Google Falls Short of Investors’ Expectations, Blames Strengthened Dollar

April 23, 2015 Updated: April 24, 2015

Google announced first-quarter earnings Thursday that fell short of expectations. But, revenue was up 12 percent from last year, to $17.3 billion.

The company reported earnings per share of $6.57 compared to last year’s $6.27 of the same quarter. Google did cut down on capital expenditures to $2.92 billion compared to $3.6 billion last year.

Q1 marks the sixth consecutive quarter that Google’s earnings have disappointed investor expectations. Analysts on Wall Street had expected the company to report earnings per share of about $6.61 and $17.5 billion in revenue, according to Yahoo Finance.

Google CFO Patrick Pichette defended the company’s earnings on a Thursday conference call, saying that currency fluctuations driven by the rising dollar were to blame.

“Excluding the net impact of foreign currency headwinds, revenue grew a healthy 17 percent year on year,” said Pichette, naming strengthened mobile search as a main source of profit.

Another way of gauging Google is by the number of paid clicks, or clicks on advertisements on Google’s site, which was up 13 percent year over year.

Investors saw that the company’s volume of people looking at ads had increased and consequently Google’s stock rose 3 percent in after-hours trading. 

But the cost-per-click, or how much money Google makes per click, fell 7 percent. The decline could be a result of a mobile shift, as advertisers have been less willing to pay for ads on phones, which have smaller screens than laptops and desktops.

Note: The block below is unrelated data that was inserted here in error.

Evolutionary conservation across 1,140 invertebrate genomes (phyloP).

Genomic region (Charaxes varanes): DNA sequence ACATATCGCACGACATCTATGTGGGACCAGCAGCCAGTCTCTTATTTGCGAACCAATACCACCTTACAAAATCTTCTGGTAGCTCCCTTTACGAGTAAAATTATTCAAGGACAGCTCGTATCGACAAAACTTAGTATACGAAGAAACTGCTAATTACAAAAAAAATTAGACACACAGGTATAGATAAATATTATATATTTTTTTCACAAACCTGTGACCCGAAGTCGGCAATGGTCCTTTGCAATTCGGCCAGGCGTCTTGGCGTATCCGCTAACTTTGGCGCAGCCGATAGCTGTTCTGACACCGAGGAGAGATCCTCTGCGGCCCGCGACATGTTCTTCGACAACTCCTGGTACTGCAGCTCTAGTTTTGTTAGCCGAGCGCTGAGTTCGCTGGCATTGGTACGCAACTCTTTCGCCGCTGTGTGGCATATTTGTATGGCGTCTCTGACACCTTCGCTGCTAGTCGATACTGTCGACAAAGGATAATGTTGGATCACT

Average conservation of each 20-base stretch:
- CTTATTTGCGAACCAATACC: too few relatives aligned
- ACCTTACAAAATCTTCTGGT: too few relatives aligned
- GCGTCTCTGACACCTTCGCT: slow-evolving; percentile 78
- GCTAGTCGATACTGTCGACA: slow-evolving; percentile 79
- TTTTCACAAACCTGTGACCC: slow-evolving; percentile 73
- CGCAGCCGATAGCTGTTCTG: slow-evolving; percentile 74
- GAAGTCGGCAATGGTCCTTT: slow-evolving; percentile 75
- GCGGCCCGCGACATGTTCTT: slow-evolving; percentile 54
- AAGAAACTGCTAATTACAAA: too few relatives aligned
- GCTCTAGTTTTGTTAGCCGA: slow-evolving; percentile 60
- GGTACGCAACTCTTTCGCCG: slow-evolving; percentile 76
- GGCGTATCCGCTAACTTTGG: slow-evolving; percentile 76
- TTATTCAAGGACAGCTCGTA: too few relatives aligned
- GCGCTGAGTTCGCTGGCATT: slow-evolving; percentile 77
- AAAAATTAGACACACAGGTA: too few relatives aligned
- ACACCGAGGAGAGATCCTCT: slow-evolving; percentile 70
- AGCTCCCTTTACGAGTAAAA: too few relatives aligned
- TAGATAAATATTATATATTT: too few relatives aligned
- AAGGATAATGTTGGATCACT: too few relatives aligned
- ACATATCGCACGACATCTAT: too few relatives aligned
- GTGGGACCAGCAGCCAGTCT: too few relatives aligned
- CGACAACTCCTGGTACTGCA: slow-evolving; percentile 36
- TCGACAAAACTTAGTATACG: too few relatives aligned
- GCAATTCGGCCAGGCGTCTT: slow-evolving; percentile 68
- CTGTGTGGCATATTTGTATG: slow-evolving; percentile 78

Still, Pichette argued that the cost-per-click wasn’t falling because of the mobile shift. Instead, he claimed that cost-per-click was falling because more people are watching ads on YouTube instead of the more profitable search ads.


Research and development spending remained steady at $2.7 billion, compared to $2.8 billion last quarter.

Google is concentrating on providing people with answers when they need them, said Chief Business Officer Omid Kordestani.

“The company was built on intent and immediacy,” he said.

To that end, the company is selling Android One phones, simpler smartphones for people who have never owned them before, in six emerging markets including Indonesia and the Philippines. It is also delivering a fast, lighter version of Google search that uses less data in countries like India with less stable Internet connections.

Kordestani also called YouTube, which is the biggest platform for online videos, “the natural home for video advertising budgets.”

Besides earnings falling short of expectations, Google is also facing legal problems. The European Commission has accused Google of monopolizing its shopping results. The regulators’ complaint stated that Google favored its own e-commerce although those weren’t the best deals for consumers. The company could face more than $6 billion in fines.